• Moles. People with a lot of moles or moles that are unusual have a higher risk. These moles might be larger or have an odd shape and stand a better chance of developing into cancerous moles.
  • Precancerous Lesions. If a person has lesions known as actinic keratoses have a higher risk for developing skin cancer. These lesions begin as scaly, rough patches and can be brown or dark pink.
  • Heredity. If either of your parents or any of your siblings suffered from skin cancer, your risk is likely higher to develop the same problem. Your risk is also higher if you have developed skin cancer in the past.
  • Weakened Immunity. People with conditions or diseases that weaken their immune system experience a higher risk for developing skin cancer. This includes people suffering from leukemia, HIV, AIDS, or people taking immunosuppressant medication.
  • Exposure to Radiation and Other Substances. If you have undergone radiation treatment you have a higher risk for developing skin cancer, especially basal cell carcinoma. Exposure to arsenic can also be a problem.

Treatments for Skin Cancer on Face

  • Surgery. Both cryosurgery and excisional surgeries are used to treat skin cancer. Cryosurgery freezes the cancer with liquid nitrogen. Excisional surgery cuts the affected tissue and the surrounding area.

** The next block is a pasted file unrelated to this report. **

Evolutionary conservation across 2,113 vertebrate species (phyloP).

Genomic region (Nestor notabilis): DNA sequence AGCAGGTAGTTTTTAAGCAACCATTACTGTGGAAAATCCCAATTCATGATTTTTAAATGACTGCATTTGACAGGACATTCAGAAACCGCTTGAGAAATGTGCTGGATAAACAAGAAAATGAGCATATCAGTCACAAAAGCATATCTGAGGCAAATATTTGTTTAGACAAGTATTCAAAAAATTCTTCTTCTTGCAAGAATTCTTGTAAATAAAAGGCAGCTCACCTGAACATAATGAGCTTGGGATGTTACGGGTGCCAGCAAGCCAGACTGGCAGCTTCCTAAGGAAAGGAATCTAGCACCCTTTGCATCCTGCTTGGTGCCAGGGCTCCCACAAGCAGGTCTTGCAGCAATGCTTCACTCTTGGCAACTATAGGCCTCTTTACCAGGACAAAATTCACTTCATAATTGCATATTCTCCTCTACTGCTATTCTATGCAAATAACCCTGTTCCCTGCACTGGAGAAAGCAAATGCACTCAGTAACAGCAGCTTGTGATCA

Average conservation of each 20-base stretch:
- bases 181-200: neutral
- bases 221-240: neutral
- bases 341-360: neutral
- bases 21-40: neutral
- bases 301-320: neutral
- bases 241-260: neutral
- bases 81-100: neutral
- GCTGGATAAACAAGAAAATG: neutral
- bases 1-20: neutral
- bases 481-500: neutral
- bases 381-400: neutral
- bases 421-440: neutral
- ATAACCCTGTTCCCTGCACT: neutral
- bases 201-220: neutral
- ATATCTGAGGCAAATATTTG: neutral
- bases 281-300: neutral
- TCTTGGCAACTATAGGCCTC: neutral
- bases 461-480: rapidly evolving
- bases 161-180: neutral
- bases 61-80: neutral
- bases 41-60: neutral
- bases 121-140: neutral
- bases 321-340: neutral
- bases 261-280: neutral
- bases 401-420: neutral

• Laser Therapy. Laser therapy uses an intense beam of light to vaporize a cancerous growth. It rarely damages the healthy surrounding tissue.
  • Mohs Surgery. This is used to treat larger or recurring skin cancer. The cancer is removed from the skin layer by layer until no cancerous tissue remains.
  • Curettage. This procedure removes the majority of the growth and then scrapes the remaining cancerous cells with a blade.
  • Radiation Therapy. This is used in instances when surgical removal of the cancer cells is not possible.
  • Chemotherapy. This treatment uses drugs to kill cancer cells. It can be topical for skin cancers that only affect the top layer of the skin. If skin cancer has spread to other parts of the body, systemic chemotherapy might be necessary.
  • Photodynamic Therapy. This treatment uses a combination of laser lights and drugs to destroy cancer cells.
  • Biological Therapy. This treatment boosts the body’s natural immunity to kill cancer cells.

Prevention of Skin Cancer on Face

There are several ways to prevent skin cancer from every forming. These are not full-proof, but they reduce a person’s risk a great deal. They include:

  • Avoiding sun exposure between 10 am and 4 pm, when it is strongest.
  • Wearing sunscreen with at least an SPF rating of 15 any time you are in the sun. This includes lips and scalp, too.
  • Using of protective clothing to block the sun’s harmful UV rays from reaching the skin. Some clothing even contains extra UV protection.
  • Avoiding tanning beds that emit UV rays and expose your skin to unnatural sunlight.
  • Avoiding certain medications that make your skin more sensitive to sunlight.
  • Examining the skin on a regular basis, especially if you have an increased risk for developing skin cancer.